Professorial Fellowship in Monetary and Financial Economics
In 1994 the Professorial Fellowship in Monetary Economics programme at Victoria University of Wellington was set up as an initiative of the Reserve Bank of New Zealand. In 2004, the focus of the programme was widened to include financial stability issues, and the name of the programme was changed to the Professorial Fellowship in Monetary and Financial Economics.
Current and future fellows
Anat Admati is the George G.C. Parker Professor of Finance and Economics at the Graduate School of Business, Stanford University. She has written extensively on information dissemination in financial markets, trading mechanisms, portfolio management, financial contracting, and, most recently, on corporate governance and banking.
Since 2010, she has been active in the policy debate on financial regulation, particularly capital regulation, writing research and policy papers and commentary. She is a coauthor of the book, The Bankers’ New Clothes: What’s Wrong with Banking and What to Do about It. She was also named by Time Magazine as one of the 100 most influential people in the world and by Foreign Policy Magazine as one of the 100 global thinkers in 2014.
Professor Admati will be visiting Wellington 14 to 18 November 2016.
Contact: Emma Clark, Economics Department
Past fellows – public lectures and research
The objective of the programme is to enhance the development of monetary and financial-system policy in New Zealand to the advantage of New Zealand's long term welfare by furthering thinking and debate at the professional economics level, and, in particular, by:
1) promoting wider discussion of, and constructive challenge to, the Reserve Bank's thinking in the areas of monetary economics and financial-system policy; and
2) encouraging debate among university academics and policy advisers in the monetary and macroeconomic fields and in the financial stability field.
Funding and management
The programme is funded by the Reserve Bank of New Zealand through the Victoria University Foundation, which manages the programme. The Management Committee comprises representatives from the Reserve Bank, Victoria University's School of Economics and Finance, and the Victoria University Foundation, and independent members from the financial community.
Selection of Professorial Fellows
The fellowship position is staffed by specialists in monetary and financial economics of high international repute selected according to:-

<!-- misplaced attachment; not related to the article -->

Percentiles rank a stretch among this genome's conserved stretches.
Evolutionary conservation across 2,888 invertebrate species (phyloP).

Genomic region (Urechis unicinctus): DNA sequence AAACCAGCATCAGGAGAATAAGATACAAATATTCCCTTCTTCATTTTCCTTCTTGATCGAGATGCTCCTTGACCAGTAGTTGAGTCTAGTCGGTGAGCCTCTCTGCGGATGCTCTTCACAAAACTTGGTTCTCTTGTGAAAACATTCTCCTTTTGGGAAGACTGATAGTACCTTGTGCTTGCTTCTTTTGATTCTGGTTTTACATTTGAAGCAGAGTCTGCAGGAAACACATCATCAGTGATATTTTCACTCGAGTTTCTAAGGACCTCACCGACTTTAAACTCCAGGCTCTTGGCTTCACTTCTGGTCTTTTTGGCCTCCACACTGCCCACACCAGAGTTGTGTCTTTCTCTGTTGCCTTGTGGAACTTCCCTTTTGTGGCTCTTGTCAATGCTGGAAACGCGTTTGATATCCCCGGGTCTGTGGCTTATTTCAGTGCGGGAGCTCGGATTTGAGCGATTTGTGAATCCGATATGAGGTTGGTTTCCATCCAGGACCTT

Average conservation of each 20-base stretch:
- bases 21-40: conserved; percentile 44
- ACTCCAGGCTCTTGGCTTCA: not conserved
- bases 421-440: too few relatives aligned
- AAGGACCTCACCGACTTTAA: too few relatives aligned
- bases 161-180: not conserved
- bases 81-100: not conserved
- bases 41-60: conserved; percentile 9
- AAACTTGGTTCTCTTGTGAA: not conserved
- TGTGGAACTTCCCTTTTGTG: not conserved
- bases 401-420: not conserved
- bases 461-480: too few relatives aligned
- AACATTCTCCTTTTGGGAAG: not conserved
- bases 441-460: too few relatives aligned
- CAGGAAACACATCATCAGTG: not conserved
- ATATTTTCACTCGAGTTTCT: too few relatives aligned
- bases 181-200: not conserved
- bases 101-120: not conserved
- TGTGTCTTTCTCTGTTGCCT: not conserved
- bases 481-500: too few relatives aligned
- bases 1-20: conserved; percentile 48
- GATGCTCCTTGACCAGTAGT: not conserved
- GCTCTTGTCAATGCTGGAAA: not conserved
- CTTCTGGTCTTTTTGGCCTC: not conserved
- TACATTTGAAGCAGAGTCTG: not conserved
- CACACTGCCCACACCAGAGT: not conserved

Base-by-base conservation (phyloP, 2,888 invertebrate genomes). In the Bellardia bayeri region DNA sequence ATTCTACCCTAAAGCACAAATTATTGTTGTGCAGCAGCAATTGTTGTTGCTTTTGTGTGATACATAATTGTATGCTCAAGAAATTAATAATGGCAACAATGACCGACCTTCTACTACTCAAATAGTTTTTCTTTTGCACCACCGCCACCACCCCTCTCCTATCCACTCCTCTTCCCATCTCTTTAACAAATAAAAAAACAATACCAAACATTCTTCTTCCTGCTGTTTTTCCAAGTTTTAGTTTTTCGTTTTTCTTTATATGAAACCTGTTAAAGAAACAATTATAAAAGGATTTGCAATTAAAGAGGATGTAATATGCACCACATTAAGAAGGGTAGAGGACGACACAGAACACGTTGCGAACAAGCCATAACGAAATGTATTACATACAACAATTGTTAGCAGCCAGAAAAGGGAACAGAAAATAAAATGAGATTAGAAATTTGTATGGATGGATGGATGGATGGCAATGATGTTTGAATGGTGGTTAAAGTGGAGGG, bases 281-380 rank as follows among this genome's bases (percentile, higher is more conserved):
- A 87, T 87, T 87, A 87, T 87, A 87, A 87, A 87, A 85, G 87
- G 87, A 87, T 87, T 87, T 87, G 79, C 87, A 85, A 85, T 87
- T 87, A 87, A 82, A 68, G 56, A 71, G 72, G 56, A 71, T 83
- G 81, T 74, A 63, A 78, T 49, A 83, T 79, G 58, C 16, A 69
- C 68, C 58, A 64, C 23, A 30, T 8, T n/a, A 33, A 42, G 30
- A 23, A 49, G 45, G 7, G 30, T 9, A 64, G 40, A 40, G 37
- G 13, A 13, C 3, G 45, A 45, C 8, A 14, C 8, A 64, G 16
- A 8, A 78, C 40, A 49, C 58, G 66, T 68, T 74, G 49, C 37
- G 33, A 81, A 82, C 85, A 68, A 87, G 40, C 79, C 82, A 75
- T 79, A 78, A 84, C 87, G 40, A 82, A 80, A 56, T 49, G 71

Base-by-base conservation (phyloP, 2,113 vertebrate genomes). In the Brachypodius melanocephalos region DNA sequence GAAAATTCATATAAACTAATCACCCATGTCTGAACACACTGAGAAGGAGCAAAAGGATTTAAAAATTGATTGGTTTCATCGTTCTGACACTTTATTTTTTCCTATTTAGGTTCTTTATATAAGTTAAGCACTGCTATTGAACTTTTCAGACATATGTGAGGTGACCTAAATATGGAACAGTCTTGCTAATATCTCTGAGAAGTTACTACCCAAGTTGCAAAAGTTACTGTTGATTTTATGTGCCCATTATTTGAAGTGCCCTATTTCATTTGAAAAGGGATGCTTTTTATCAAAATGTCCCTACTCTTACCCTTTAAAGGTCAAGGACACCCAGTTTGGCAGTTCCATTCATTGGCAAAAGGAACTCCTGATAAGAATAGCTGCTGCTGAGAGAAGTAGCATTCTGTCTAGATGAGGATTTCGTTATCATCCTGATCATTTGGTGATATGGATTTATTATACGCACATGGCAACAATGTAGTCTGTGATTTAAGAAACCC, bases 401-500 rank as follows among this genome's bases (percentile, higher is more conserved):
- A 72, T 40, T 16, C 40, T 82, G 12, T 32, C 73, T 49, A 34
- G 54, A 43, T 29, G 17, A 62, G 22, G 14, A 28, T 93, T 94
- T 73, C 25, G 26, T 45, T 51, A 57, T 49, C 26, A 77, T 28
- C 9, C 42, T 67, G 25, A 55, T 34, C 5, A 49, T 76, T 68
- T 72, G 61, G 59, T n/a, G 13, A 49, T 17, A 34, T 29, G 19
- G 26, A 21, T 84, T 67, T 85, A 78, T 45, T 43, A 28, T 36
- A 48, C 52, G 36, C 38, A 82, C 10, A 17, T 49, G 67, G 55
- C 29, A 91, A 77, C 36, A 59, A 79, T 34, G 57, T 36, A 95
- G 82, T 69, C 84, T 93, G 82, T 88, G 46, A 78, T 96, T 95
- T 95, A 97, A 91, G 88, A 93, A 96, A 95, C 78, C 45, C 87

- their ability to contribute best to the above objectives
- the extent of international recognition of their contribution in the field of monetary and/or financial economics, with a high weighting put on the relevance of their contribution to the practice of policy.
- their demonstrated ability to communicate orally and in writing such that their contributions can readily be understood by those engaged in monetary and financial-system policy and practice in New Zealand
- the extent to which their area of expertise and interest adds to the pool of knowledge in New Zealand
Duties of the Professorial Fellow
In general, the duties typically involve a mixture of:
- original research of relevance to New Zealand
- presentation of a public lecture
- presentation of additional lectures and seminars to monetary policy and financial stability specialists, within and outside academe, in order to stimulate, educate and generally promote thinking on monetary policy and policy and financial stability issues
- advice on, or supervision of, research by university staff and graduate or post-graduate students.
Some presentations take place at universities other than Victoria.
Professorial fellows are remunerated at a rate that is competitive in the market in which the fellow is normally employed. Travel and accommodation expenses are provided for, together with auxiliary expenses.
Living in New Zealand
General information about living in Wellington.
Fellowships are for durations ranging from two weeks to six months according to the availability of the fellow and requirements of the programme.